Forget Jerry Springer, Oprah and Judge Judy: The Joint Legislative Committee investigating the TYC offers unscripted daytime drama featuring bereaved parents, sympathetic lawmakers, selfless state workers, and a surprise appearance by a principal in one of Houston’s most notorious murder cases.
Today’s riveting hearing played out before an overflow audience that was equal parts TYC employees and parents of incarcerated youth. As you might expect, you could cut the tension with a knife. As parents made allegations about conditions at youth facilities, fidgety audience members audibly sighed and whispered frustrated comments to each other. When a lawmaker commented that 60 percent of the extensions of youth sentences had not been properly documented, a man sitting behind me stage-whispered, “I don’t believe that’s true!”
But the only outburst–of applause–came when a lawmaker told TYC employees they had been let down by the “central office” (the TYC administration) in Austin.
Chairmen Jerry Madden and John Whitmire tried to direct emotional parents to the question at hand: how to best improve the system. Several times their remarks veered over into describing criminal behavior, which Madden and Whitmire halted since it might taint ongoing investigations.
Early in the hearing, Deborah Geisler testified about her concerns that her 13-year-old son, in TYC for the shooting murder of his father when he was 10, was in danger of being raped but had older incarcerated youths protecting him. She also complained that TYC staff had not included her in therapeutic plans for her son’s resocialization. She said she had requested to view research that backed up the TYC resocialization program and had been told she had to visit Austin to view the documents she requested.
Then, Senator Chris Harris interrupted: Ma’am, who is the legal guardian of your son?
“His grandparents,” Ms. Geisler responded.
Suddenly, it dawned on everyone in the room: This is the horrific case of the 10-year-old Houston boy who shot his 41-year-old physician father, Rick Lohstroh, a University of Texas Medical Branch physician, after his parents’ acrimonious divorce. During the divorce proceedings, Ms. Geisler alleged that her husband had sexually abused her son. Three law enforcement agencies investigated the allegations and declined to press charges. The boy shot his father with Ms. Geisler’s gun when he arrived to pick his son up for visitation. At the time of the shooting, the boy had recently begun taking 90 milligrams a day of Prozac for depression. Family friends blamed Ms. Geisler with “poisoning” her son against his father. After the boy was sentenced to TYC, jurors were quoted in the Houston Chronicle about their heartbreaking decision. “We put him in a structured placewhere he could get psychotherapy and be away from his mother,” a juror told reporters. Lohstroh’s parents subsequently won custody of the boy and his younger brother.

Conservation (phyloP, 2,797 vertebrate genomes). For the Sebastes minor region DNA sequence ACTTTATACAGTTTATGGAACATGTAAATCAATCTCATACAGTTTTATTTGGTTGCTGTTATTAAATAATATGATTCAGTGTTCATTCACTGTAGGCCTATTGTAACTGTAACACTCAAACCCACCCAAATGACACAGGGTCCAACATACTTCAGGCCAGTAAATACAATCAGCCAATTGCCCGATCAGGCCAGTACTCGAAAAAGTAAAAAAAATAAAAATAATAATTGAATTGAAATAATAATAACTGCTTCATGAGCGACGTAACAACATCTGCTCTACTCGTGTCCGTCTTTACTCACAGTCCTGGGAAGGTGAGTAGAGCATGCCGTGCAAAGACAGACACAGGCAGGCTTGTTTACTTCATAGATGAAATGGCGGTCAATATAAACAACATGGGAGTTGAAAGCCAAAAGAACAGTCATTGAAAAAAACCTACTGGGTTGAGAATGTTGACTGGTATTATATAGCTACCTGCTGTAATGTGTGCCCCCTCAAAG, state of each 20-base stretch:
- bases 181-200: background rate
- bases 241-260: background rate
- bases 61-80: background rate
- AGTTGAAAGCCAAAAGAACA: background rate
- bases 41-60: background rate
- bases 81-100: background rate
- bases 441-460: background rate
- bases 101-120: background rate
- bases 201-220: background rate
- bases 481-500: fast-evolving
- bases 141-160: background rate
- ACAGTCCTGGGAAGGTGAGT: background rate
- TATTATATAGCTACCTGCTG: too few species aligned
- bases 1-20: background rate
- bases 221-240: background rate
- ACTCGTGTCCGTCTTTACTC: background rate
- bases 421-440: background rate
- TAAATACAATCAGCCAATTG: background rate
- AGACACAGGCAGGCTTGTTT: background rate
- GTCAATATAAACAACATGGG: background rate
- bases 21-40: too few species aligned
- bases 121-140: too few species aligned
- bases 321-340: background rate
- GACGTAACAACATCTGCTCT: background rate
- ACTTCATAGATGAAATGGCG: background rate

“Thank you,” Harris said, with a dismissive tone.
I left the hearing late in the afternoon, and dozens of people were waiting to testify. But while I was there, a team from the Crockett State School talked passionately about their work with these difficult teens and offered concrete suggestions about how to fix the system. Among their suggestions: collapsing the age divide (now, 10-year-olds dorm with 21-year-olds), security cameras, better staff training.
But the most poignant came from the school principal, who wondered why mentally retarded kids were being jailed: “We need some restraints in the court system to not send mentally retarded kids,” she testified. With the state’s policy of indeterminate sentencing, kids committed to TYC must adhere to certain behavioral standards before they are released. Mentally retarded kids, she testified, are “never going to understand why they are there and how to get out.”